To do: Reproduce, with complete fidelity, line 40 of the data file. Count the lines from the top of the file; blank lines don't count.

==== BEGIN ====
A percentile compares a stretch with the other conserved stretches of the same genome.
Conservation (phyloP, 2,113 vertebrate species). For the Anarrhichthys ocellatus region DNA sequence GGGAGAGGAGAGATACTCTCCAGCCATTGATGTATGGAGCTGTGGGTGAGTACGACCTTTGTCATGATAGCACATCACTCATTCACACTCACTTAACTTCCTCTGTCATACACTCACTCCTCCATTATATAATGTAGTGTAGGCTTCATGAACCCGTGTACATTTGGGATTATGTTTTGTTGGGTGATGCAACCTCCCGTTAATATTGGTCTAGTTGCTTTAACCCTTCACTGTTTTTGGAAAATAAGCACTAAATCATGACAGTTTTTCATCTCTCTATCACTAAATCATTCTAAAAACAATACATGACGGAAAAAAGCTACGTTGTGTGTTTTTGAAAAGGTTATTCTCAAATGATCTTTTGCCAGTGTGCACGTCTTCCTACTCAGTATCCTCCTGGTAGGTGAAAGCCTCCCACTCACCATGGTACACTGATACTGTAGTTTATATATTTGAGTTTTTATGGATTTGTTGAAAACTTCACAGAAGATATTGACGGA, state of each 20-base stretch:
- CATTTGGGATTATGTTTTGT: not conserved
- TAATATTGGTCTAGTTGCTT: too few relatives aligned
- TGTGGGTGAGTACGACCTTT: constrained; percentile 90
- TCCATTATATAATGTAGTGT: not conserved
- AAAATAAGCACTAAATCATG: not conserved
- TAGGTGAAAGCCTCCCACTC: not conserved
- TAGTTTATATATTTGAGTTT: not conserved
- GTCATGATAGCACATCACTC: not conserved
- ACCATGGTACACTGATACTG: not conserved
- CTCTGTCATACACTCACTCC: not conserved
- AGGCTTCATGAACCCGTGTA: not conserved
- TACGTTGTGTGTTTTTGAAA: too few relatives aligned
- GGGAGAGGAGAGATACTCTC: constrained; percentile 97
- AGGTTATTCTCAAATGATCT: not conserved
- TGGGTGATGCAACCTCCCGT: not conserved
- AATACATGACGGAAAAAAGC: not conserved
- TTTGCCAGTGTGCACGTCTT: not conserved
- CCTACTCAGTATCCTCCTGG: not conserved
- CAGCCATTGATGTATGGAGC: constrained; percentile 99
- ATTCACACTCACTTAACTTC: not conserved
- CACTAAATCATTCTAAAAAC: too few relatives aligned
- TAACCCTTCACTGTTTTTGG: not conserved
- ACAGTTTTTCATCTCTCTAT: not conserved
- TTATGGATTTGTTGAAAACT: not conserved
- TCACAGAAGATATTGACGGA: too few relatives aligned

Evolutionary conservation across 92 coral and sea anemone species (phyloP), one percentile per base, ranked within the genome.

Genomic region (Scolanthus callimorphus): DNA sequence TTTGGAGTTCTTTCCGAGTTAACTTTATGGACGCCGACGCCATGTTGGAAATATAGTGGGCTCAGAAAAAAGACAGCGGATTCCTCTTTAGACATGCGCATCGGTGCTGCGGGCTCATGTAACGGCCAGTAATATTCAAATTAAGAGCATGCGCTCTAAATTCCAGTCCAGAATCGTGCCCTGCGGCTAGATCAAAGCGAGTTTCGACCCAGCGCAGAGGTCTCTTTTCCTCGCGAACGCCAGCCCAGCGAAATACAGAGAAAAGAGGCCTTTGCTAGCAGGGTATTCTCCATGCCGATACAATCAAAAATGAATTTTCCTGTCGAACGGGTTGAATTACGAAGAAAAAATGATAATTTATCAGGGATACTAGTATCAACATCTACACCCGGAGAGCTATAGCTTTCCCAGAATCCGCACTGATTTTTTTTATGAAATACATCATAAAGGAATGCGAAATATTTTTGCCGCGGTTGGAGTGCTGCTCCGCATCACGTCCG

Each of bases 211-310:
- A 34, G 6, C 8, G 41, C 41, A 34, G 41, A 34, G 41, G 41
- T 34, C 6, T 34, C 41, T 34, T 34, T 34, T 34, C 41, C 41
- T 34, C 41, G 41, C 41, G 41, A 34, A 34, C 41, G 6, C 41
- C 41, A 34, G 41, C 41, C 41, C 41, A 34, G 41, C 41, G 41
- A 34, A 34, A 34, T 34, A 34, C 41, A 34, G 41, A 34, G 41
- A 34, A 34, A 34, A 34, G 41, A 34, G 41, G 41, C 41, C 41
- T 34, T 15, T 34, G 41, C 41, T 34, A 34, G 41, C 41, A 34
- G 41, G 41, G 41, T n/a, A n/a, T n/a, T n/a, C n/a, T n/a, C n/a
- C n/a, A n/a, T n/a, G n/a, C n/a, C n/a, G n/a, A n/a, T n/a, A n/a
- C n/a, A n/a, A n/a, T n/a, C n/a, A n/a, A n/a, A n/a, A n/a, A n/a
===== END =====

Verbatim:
- C n/a, A n/a, A n/a, T n/a, C n/a, A n/a, A n/a, A n/a, A n/a, A n/a